Ald. Murphy is part of a new proactive outreach effort that aims to stem the city's abominably high teen pregnancy rate.
The alderman is a member of the Teen Pregnancy Prevention Oversight Committee, established by the United Way of Greater Milwaukee. The 33-member committee, which includes leaders from business, education, health care, government and social services, will address the high teen birth rate in Milwaukee and create a public awareness campaign.
Milwaukee has the 6th worst teen birth rate among the 50 largest U.S. cities, surpassing Atlanta, Chicago, Kansas City and Los Angeles. In 2004, 16.9% of all births in Milwaukee were to females under 20. This has led to a less skilled labor pool, which results in fewer new businesses locating in metropolitan Milwaukee.
The high teen birth rate also contributes to higher health care costs. Each teen pregnancy in Milwaukee costs on average $79,320 in long-term costs. In Wisconsin, Medicaid covers 85 percent of teen births, and reimburses hospitals for about 65 percent of the actual cost of inpatient services. The gap between what the government pays and the actual cost drives up insurance premium rates, and strains the state's Medicaid budget.
Poverty, a lack of education and sexual abuse are also interconnected in this complex issue. Milwaukee has the 4th highest rate of children under 18 living in poverty. Only about 30% of teen mothers graduate from high school. Between half and two-thirds of teen mothers report being sexually molested prior to their first pregnancy.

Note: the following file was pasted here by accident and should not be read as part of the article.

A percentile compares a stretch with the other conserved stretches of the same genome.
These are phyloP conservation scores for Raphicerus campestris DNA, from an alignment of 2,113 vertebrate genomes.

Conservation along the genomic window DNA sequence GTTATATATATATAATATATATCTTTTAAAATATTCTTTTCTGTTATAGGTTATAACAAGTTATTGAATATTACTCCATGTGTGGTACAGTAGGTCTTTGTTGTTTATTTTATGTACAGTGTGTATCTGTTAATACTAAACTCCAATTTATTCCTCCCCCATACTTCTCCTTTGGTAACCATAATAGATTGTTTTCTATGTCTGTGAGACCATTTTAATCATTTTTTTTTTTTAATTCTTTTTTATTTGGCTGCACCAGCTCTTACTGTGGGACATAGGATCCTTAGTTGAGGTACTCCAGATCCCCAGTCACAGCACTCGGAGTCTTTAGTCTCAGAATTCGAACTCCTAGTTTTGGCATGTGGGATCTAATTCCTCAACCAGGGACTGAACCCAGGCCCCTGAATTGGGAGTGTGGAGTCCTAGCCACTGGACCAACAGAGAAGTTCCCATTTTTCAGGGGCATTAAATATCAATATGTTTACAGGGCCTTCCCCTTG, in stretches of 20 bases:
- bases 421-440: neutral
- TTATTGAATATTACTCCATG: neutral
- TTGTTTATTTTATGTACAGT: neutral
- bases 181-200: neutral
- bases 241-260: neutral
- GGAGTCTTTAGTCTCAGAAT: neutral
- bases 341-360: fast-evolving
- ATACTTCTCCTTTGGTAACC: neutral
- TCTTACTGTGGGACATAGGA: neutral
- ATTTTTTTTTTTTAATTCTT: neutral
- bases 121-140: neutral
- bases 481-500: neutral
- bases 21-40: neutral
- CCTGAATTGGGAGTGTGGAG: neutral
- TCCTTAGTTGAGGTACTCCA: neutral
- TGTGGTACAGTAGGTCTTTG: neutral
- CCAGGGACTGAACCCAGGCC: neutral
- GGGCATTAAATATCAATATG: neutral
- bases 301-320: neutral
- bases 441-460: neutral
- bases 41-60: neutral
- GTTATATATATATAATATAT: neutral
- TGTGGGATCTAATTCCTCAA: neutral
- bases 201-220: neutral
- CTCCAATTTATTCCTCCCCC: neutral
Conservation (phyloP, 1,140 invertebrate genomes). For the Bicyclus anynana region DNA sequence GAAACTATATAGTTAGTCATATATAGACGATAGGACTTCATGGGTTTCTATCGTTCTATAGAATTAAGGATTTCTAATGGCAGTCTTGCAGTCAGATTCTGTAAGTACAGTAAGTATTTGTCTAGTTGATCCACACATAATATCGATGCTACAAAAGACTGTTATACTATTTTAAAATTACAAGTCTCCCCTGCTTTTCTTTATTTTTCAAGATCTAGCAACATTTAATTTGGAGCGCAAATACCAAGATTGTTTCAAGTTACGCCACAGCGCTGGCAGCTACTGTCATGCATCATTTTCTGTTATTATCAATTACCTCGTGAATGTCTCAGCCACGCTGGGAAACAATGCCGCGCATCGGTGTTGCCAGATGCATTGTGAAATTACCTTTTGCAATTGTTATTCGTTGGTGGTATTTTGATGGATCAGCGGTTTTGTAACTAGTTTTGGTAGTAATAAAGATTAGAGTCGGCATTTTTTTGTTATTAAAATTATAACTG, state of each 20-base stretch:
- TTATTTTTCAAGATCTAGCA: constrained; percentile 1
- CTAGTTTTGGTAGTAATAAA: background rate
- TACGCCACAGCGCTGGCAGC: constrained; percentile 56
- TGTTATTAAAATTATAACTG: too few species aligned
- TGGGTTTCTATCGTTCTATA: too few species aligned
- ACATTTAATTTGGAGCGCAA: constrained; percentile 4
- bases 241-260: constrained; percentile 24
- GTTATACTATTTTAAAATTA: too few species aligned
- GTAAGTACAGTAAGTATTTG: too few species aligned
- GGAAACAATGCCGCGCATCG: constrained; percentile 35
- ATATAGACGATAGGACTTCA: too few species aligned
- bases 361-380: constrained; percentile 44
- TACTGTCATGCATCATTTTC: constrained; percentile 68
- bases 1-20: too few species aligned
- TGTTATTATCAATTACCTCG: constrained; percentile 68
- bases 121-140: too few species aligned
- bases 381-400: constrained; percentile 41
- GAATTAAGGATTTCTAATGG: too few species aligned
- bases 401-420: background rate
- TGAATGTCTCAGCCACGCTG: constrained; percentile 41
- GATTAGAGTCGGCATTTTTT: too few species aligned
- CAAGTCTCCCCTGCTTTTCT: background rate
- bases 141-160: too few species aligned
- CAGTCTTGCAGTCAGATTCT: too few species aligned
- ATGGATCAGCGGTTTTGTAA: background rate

The task force's awareness campaign will include billboards, radio and television ads and flyers. They are also considering creating a collaborative fund to better support prevention efforts, develop an outcome tracking mechanism and develop an annual forum to report on the progress of the various efforts.
"This is a serious issue in Milwaukee," Ald. Murphy said. "High teen birth rates cripple the city's ability to attract new businesses and reflect a lack of proper care for our youth. I am committed to making the city aware of this issue and working collaboratively to help resolve it."